Many of you have been sorely wearied with going your way to find peace. Some of you tried ceremonies, and trusted in them, and the priest came to your help; but he mocked your heart’s distress. Others of you sought by various systems of thought to come to an anchorage; but, tossed from billow to billow, you found no rest upon the seething sea of speculation. More of you tried by your good works to gain rest to your consciences. You multiplied your prayers, you poured out floods of tears, you hoped, by almsgiving and by the like, that some merit might accrue to you, and that your heart might feel acceptance with God, and so have rest. You toiled and toiled, like the men that were in the vessel with Jonah when they rowed hard to bring their ship to land, but could not, for the sea wrought and was tempestuous. There was no escape for you that way, and so you were driven to another way, even to rest in Jesus. My heart looks back to the time when I was under a sense of sin, and sought with all my soul to find peace, but could not discover it, high or low, in any place beneath the sky; yet when “I saw one hanging on a tree,” as the Substitute for sin, then my heart sat down under His shadow with great delight. My heart reasoned thus with herself, Did Jesus suffer in my stead? Then I shall not suffer. Did He bear my sin? Then I do not bear it. Did God accept His Son as my Substitute? Then He will never smite me. Was Jesus acceptable with God as my Sacrifice? Then what contents the Lord may well enough content me, and so I will go no farther, but: “sit down under His shadow,” and enjoy a delightful rest.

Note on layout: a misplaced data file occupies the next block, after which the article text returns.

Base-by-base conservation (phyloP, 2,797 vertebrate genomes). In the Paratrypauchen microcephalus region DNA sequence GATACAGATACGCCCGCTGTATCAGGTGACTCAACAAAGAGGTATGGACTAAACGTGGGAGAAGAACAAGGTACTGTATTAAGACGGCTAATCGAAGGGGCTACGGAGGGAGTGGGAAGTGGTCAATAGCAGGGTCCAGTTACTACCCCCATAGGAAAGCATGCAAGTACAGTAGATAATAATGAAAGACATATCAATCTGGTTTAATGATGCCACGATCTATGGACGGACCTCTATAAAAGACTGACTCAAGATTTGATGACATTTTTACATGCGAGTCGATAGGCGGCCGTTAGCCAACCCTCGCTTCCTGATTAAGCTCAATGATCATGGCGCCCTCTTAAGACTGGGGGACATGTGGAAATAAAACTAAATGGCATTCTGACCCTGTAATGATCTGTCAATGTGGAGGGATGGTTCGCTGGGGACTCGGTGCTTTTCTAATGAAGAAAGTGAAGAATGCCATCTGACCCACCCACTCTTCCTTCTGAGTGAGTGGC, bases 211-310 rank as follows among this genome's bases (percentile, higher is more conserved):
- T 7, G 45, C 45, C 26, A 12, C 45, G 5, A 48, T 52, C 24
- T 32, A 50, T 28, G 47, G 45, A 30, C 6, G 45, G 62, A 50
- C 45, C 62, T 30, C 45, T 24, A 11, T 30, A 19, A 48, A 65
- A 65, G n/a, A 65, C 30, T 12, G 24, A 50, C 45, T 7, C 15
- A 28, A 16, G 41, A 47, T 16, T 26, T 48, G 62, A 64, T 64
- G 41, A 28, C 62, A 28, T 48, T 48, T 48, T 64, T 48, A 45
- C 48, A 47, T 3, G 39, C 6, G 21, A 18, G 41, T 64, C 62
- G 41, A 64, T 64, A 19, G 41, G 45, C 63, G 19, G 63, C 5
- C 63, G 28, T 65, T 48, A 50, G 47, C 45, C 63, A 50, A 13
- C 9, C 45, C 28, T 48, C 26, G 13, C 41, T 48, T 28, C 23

Spurgeon, Til He Comes: Communion Meditations and Addresses.
Baptism Without Faith Saves No One: Spurgeon Short for April 6, 2022
We will confront this dogma with the assertion, that BAPTISM WITHOUT FAITH SAVES NO ONE. The text says, “He that believeth and is baptized shall be saved;” but whether a man be baptized or no, it asserts that “he that believeth not shall be damned:” so that baptism does not save the unbeliever, nay, it does not in any degree exempt him from the common doom of all the ungodly. He may have baptism, or he may not have baptism, but if he believeth not, he shall be in any case most surely damned. Let him be baptized by immersion or sprinkling, in his infancy, or in his adult age, if he be not led to put his trust in Jesus Christ—if he remaineth an unbeliever, then this terrible doom is pronounced upon him—”He that believeth not shall be damned.”
We see in Simon’s carrying the cross a picture of the work of the Church throughout all generations; she is the cross-bearer after Jesus. Mark then, Christian, Jesus does not suffer so as to exclude your suffering. He bears a cross, not that you may escape it, but that you may endure it. Christ exempts you from sin, but not from sorrow. Remember that, and expect to suffer.
But let us comfort ourselves with this thought, that in our case, as in Simon’s, it is not our cross, but Christ’s cross which we carry. When you are molested for your piety; when your religion brings the trial of cruel mockings upon you, then remember it is not your cross, it is Christ’s cross; and how delightful is it to carry the cross of our Lord Jesus!
C. H. Spurgeon, Morning and Evening: Daily Readings (London: Passmore & Alabaster, 1896).